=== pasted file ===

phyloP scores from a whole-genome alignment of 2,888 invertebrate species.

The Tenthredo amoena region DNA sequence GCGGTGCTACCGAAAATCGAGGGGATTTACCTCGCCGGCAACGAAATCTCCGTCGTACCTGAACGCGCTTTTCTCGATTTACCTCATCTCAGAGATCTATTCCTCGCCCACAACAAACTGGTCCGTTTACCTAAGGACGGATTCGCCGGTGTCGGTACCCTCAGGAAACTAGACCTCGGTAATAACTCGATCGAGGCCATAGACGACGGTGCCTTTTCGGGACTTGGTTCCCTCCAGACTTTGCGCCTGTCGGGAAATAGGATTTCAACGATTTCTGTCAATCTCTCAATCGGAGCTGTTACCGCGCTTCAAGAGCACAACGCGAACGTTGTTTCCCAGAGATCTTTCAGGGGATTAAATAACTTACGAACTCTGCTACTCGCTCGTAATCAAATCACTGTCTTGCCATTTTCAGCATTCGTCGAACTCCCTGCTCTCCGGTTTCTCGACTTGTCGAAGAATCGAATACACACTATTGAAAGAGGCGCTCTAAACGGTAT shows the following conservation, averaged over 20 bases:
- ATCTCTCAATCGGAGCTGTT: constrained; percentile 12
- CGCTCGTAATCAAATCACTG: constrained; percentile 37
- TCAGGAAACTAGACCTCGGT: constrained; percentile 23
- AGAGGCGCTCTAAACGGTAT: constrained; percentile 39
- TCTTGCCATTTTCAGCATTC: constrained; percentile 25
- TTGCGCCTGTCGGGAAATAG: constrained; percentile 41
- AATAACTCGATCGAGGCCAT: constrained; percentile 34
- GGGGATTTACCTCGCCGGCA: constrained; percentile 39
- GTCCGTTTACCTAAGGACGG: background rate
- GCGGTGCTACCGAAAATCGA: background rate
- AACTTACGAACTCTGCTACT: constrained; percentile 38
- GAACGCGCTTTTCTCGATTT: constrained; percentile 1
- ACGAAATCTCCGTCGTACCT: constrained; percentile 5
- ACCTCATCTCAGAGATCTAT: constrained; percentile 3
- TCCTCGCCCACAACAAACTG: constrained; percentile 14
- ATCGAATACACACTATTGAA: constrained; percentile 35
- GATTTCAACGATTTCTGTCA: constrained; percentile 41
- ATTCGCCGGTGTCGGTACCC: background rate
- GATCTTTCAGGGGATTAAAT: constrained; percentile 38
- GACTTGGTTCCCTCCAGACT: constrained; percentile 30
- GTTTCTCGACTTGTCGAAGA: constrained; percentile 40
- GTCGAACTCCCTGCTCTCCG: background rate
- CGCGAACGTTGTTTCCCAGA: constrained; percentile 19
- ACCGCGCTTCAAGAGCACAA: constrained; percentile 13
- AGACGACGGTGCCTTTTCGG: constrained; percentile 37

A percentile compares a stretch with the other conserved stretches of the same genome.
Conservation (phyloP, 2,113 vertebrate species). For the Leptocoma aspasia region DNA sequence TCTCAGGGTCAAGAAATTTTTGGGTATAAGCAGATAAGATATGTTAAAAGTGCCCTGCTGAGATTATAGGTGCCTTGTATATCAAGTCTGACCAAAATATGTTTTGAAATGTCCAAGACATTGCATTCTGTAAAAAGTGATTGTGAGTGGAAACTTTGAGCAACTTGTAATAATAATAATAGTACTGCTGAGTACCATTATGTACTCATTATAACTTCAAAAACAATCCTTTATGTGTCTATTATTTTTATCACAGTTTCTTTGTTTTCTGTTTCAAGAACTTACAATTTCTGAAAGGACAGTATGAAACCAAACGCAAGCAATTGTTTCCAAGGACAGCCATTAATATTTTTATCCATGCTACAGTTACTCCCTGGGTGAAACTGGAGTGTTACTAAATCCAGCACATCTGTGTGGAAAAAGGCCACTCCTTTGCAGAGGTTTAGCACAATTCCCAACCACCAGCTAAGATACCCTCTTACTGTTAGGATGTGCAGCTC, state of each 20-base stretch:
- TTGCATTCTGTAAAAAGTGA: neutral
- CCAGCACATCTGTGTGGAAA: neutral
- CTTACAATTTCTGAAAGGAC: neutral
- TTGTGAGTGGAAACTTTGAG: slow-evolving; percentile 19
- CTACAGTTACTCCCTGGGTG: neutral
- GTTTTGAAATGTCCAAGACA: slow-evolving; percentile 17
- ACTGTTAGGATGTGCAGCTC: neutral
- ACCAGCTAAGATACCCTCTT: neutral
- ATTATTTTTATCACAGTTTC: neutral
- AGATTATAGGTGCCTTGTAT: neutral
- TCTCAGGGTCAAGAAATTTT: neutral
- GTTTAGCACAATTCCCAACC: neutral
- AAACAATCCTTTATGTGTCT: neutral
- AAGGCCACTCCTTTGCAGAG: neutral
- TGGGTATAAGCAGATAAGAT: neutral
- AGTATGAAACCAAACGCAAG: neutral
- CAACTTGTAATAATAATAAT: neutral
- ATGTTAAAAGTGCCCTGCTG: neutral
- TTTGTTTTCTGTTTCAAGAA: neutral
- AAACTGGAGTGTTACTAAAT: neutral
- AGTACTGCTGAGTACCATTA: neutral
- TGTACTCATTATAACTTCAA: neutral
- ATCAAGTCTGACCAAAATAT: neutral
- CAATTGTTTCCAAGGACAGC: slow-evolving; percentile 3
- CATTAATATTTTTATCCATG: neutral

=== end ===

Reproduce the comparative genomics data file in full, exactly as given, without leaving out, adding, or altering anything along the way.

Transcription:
phyloP scores from a whole-genome alignment of 2,888 invertebrate species.

The Tenthredo amoena region DNA sequence GCGGTGCTACCGAAAATCGAGGGGATTTACCTCGCCGGCAACGAAATCTCCGTCGTACCTGAACGCGCTTTTCTCGATTTACCTCATCTCAGAGATCTATTCCTCGCCCACAACAAACTGGTCCGTTTACCTAAGGACGGATTCGCCGGTGTCGGTACCCTCAGGAAACTAGACCTCGGTAATAACTCGATCGAGGCCATAGACGACGGTGCCTTTTCGGGACTTGGTTCCCTCCAGACTTTGCGCCTGTCGGGAAATAGGATTTCAACGATTTCTGTCAATCTCTCAATCGGAGCTGTTACCGCGCTTCAAGAGCACAACGCGAACGTTGTTTCCCAGAGATCTTTCAGGGGATTAAATAACTTACGAACTCTGCTACTCGCTCGTAATCAAATCACTGTCTTGCCATTTTCAGCATTCGTCGAACTCCCTGCTCTCCGGTTTCTCGACTTGTCGAAGAATCGAATACACACTATTGAAAGAGGCGCTCTAAACGGTAT shows the following conservation, averaged over 20 bases:
- ATCTCTCAATCGGAGCTGTT: constrained; percentile 12
- CGCTCGTAATCAAATCACTG: constrained; percentile 37
- TCAGGAAACTAGACCTCGGT: constrained; percentile 23
- AGAGGCGCTCTAAACGGTAT: constrained; percentile 39
- TCTTGCCATTTTCAGCATTC: constrained; percentile 25
- TTGCGCCTGTCGGGAAATAG: constrained; percentile 41
- AATAACTCGATCGAGGCCAT: constrained; percentile 34
- GGGGATTTACCTCGCCGGCA: constrained; percentile 39
- GTCCGTTTACCTAAGGACGG: background rate
- GCGGTGCTACCGAAAATCGA: background rate
- AACTTACGAACTCTGCTACT: constrained; percentile 38
- GAACGCGCTTTTCTCGATTT: constrained; percentile 1
- ACGAAATCTCCGTCGTACCT: constrained; percentile 5
- ACCTCATCTCAGAGATCTAT: constrained; percentile 3
- TCCTCGCCCACAACAAACTG: constrained; percentile 14
- ATCGAATACACACTATTGAA: constrained; percentile 35
- GATTTCAACGATTTCTGTCA: constrained; percentile 41
- ATTCGCCGGTGTCGGTACCC: background rate
- GATCTTTCAGGGGATTAAAT: constrained; percentile 38
- GACTTGGTTCCCTCCAGACT: constrained; percentile 30
- GTTTCTCGACTTGTCGAAGA: constrained; percentile 40
- GTCGAACTCCCTGCTCTCCG: background rate
- CGCGAACGTTGTTTCCCAGA: constrained; percentile 19
- ACCGCGCTTCAAGAGCACAA: constrained; percentile 13
- AGACGACGGTGCCTTTTCGG: constrained; percentile 37

A percentile compares a stretch with the other conserved stretches of the same genome.
Conservation (phyloP, 2,113 vertebrate species). For the Leptocoma aspasia region DNA sequence TCTCAGGGTCAAGAAATTTTTGGGTATAAGCAGATAAGATATGTTAAAAGTGCCCTGCTGAGATTATAGGTGCCTTGTATATCAAGTCTGACCAAAATATGTTTTGAAATGTCCAAGACATTGCATTCTGTAAAAAGTGATTGTGAGTGGAAACTTTGAGCAACTTGTAATAATAATAATAGTACTGCTGAGTACCATTATGTACTCATTATAACTTCAAAAACAATCCTTTATGTGTCTATTATTTTTATCACAGTTTCTTTGTTTTCTGTTTCAAGAACTTACAATTTCTGAAAGGACAGTATGAAACCAAACGCAAGCAATTGTTTCCAAGGACAGCCATTAATATTTTTATCCATGCTACAGTTACTCCCTGGGTGAAACTGGAGTGTTACTAAATCCAGCACATCTGTGTGGAAAAAGGCCACTCCTTTGCAGAGGTTTAGCACAATTCCCAACCACCAGCTAAGATACCCTCTTACTGTTAGGATGTGCAGCTC, state of each 20-base stretch:
- TTGCATTCTGTAAAAAGTGA: neutral
- CCAGCACATCTGTGTGGAAA: neutral
- CTTACAATTTCTGAAAGGAC: neutral
- TTGTGAGTGGAAACTTTGAG: slow-evolving; percentile 19
- CTACAGTTACTCCCTGGGTG: neutral
- GTTTTGAAATGTCCAAGACA: slow-evolving; percentile 17
- ACTGTTAGGATGTGCAGCTC: neutral
- ACCAGCTAAGATACCCTCTT: neutral
- ATTATTTTTATCACAGTTTC: neutral
- AGATTATAGGTGCCTTGTAT: neutral
- TCTCAGGGTCAAGAAATTTT: neutral
- GTTTAGCACAATTCCCAACC: neutral
- AAACAATCCTTTATGTGTCT: neutral
- AAGGCCACTCCTTTGCAGAG: neutral
- TGGGTATAAGCAGATAAGAT: neutral
- AGTATGAAACCAAACGCAAG: neutral
- CAACTTGTAATAATAATAAT: neutral
- ATGTTAAAAGTGCCCTGCTG: neutral
- TTTGTTTTCTGTTTCAAGAA: neutral
- AAACTGGAGTGTTACTAAAT: neutral
- AGTACTGCTGAGTACCATTA: neutral
- TGTACTCATTATAACTTCAA: neutral
- ATCAAGTCTGACCAAAATAT: neutral
- CAATTGTTTCCAAGGACAGC: slow-evolving; percentile 3
- CATTAATATTTTTATCCATG: neutral